This article has been corrected. Correction in: Oncotarget. 2020; 11:893-893.

Association of PDCD6 polymorphisms with the risk of cancer: Evidence from a meta-analysis

Mohammad Hashemi _, Gholamreza Bahari, Jarosław Markowski, Andrzej Małecki, Marek J. Łos and Saeid Ghavami

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Oncotarget. 2018; 9:24857-24868. https://doi.org/10.18632/oncotarget.25324

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Mohammad Hashemi1,2, Gholamreza Bahari2, Jarosław Markowski3, Andrzej Małecki4, Marek J. Łos5,8 and Saeid Ghavami6,7

1Cellular and Molecular Research Center, Zahedan University of Medical Sciences, Zahedan, Iran

2Department of Clinical Biochemistry, School of Medicine, Zahedan University of Medical Sciences, Zahedan, Iran

3ENT Department, School of Medicine, Medical University of Silesia in Katowice, Katowice, Poland

4Faculty of Physiotherapy, The Jerzy Kukuczka Academy of Physical Education in Katowice, Katowice, Poland

5Department of Molecular Biology, School of Pharmacy with the Division of Laboratory Medicine in Sosnowiec, Medical University of Silesia in Katowice, Katowice, Poland

6Department of Human Anatomy and Cell Science, Max Rady College of Medicine, Rady Faculty of Health Sciences, University of Manitoba, Winnipeg, MB, Canada

7Health Policy Research Center, Institute of Health, Shiraz University of Medical Sciences, Shiraz, Iran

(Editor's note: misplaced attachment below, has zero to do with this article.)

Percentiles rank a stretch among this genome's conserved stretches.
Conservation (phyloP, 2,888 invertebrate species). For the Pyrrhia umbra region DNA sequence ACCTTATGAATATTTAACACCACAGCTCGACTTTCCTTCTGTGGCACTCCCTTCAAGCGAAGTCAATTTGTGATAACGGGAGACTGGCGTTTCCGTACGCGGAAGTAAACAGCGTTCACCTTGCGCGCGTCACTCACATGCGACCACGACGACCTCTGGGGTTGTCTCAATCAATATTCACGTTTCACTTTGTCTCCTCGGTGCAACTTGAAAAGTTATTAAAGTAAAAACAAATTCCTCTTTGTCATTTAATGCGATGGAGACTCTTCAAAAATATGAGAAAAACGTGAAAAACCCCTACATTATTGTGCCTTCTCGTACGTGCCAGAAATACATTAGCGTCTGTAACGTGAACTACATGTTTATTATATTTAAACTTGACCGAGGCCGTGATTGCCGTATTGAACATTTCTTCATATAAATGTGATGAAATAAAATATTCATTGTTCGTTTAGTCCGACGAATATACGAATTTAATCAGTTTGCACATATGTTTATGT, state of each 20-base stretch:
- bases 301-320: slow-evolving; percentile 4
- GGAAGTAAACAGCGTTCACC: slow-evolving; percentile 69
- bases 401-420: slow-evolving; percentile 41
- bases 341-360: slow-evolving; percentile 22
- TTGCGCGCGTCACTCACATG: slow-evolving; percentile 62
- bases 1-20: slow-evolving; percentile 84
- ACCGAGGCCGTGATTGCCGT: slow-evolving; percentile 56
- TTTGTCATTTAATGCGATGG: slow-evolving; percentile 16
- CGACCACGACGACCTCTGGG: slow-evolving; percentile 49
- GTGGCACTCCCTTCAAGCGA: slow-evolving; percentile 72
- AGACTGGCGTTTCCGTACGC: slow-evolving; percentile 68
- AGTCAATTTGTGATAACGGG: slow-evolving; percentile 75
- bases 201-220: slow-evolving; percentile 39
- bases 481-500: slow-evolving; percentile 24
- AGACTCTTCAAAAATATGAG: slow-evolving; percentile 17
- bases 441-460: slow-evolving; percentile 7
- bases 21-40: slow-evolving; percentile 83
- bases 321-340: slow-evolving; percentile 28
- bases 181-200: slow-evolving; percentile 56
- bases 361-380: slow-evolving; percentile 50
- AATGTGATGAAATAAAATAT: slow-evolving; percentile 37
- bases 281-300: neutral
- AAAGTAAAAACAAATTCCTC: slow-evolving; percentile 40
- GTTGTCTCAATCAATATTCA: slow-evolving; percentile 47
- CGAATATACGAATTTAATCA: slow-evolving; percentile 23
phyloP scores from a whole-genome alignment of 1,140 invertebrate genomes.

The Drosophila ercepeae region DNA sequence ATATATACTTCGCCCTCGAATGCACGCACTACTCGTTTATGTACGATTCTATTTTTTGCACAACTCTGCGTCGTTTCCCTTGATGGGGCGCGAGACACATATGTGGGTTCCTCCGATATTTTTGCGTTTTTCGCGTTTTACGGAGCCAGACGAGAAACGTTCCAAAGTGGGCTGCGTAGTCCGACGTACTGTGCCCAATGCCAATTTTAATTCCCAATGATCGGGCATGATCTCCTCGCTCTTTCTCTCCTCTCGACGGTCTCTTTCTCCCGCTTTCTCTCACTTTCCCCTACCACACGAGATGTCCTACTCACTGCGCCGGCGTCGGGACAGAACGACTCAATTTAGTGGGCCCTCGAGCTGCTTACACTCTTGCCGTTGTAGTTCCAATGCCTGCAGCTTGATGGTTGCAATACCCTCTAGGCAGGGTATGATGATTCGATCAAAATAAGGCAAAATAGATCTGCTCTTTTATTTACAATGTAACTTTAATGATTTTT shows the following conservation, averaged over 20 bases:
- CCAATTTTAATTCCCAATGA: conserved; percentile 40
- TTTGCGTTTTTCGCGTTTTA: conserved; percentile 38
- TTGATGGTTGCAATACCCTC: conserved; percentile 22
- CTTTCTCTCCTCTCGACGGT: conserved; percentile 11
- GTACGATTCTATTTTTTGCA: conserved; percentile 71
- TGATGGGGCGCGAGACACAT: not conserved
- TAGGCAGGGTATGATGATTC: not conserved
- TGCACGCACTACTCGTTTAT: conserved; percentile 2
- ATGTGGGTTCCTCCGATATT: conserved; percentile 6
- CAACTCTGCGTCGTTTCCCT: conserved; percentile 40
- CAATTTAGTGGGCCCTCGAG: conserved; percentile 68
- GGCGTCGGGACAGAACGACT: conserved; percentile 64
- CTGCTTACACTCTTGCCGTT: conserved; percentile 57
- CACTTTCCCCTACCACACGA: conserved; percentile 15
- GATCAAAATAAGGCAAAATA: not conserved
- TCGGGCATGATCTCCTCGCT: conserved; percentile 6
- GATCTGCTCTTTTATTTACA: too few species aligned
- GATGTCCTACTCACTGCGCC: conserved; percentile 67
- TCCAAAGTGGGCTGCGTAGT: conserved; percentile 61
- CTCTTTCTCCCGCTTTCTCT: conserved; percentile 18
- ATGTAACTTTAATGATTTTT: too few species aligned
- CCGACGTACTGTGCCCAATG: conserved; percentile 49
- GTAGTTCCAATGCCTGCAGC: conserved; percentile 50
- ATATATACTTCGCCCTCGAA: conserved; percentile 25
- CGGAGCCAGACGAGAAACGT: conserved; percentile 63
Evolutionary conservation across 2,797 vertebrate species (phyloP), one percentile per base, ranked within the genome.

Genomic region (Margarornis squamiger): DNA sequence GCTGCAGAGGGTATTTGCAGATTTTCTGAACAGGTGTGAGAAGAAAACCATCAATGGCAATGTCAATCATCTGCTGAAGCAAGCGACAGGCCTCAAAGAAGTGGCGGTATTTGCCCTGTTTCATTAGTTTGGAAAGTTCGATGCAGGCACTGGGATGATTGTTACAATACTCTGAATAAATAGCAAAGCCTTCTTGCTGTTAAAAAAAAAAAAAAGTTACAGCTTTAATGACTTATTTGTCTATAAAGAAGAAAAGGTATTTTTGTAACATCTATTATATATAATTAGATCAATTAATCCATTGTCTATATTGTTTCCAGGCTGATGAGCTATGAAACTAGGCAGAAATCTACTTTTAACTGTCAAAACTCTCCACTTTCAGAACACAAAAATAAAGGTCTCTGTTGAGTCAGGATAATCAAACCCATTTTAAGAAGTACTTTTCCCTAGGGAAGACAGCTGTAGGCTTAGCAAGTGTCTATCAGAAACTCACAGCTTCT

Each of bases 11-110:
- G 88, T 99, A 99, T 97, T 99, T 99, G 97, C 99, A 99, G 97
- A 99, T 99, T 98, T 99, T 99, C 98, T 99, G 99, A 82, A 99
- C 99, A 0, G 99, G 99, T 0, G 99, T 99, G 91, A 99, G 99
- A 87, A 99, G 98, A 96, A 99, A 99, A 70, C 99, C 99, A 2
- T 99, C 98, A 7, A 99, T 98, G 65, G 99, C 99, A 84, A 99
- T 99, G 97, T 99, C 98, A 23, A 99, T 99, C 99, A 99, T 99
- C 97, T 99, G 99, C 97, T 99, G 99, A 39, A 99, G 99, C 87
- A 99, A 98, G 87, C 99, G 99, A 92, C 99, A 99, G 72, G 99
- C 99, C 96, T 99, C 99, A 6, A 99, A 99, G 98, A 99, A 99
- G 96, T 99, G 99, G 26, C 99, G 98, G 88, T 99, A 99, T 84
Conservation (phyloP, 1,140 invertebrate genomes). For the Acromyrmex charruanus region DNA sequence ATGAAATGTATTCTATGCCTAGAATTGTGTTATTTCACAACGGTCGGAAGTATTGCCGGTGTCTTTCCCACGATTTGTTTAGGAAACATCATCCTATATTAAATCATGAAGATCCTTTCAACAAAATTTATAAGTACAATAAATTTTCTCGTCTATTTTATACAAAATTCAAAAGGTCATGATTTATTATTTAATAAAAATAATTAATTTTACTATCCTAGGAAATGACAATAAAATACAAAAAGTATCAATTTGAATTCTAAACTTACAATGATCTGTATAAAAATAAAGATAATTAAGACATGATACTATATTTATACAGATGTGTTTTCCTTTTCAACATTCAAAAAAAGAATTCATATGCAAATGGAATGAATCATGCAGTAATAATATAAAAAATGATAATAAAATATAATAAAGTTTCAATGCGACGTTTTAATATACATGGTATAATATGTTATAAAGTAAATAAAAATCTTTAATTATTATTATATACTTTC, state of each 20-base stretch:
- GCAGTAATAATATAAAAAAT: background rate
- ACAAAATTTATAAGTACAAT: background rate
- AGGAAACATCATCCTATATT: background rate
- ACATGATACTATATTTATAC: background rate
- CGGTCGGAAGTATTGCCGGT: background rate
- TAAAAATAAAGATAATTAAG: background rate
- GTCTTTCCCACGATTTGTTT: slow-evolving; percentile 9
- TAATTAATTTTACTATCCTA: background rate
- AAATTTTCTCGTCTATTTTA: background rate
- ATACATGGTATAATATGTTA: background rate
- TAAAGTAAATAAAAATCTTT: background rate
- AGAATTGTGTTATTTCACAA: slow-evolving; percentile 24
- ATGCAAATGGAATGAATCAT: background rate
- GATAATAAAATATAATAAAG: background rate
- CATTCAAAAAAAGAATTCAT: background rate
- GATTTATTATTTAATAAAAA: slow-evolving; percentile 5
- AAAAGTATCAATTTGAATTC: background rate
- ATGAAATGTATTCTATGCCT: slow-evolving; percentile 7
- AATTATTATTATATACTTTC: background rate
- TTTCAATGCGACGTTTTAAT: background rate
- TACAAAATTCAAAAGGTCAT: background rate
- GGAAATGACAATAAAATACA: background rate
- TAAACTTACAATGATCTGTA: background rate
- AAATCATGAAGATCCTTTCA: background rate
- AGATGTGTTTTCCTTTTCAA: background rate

8Centre de Biophysique Moléculaire, CNRS, Rue Charles Sadron, Orleans, France

Correspondence to:

Mohammad Hashemi, email: [email protected]; [email protected]

Marek J. Łos, email: [email protected]

Keywords: PDCD6; meta-analysis; cancer; risk; endometrial cancer

Received: January 08, 2018     Accepted: April 12, 2018     Published: May 15, 2018


This study was designed to evaluate the relationship between Programmed cell death protein 6 (PDCD6) polymorphisms and cancer susceptibility. The online databases were searched for relevant case-control studies published up to November 2017. Review Manage (RevMan) 5.3 was used to conduct the statistical analysis. The pooled odds ratio (OR) with its 95% confidence interval (CI) was employed to calculate the strength of association. Overall, our results indicate that PDCD6 rs3756712 T>G polymorphism was significantly associated with decreased risk of cancer under codominant (OR = 0.82, 95%CI = 0.70–0.96, p = 0.01, TG vs TT; OR = 0.53, 95%CI = 0.39-0.72, p < 0.0001, GG vs TT), dominant (OR = 0.76, 95%CI = 0.66-0.89, p = 0.0004, TG+GG vs TT), recessive (OR = 0.57, 95%CI = 0.43-0.78, p = 0.0003, GG vs TT+TG), and allele (OR = 0.76, 95%CI = 0.67–0.86, p < 0.00001, G vs T) genetic model. The finding did not support an association between rs4957014 T>G polymorphism of PDCD6, and different cancers risk.

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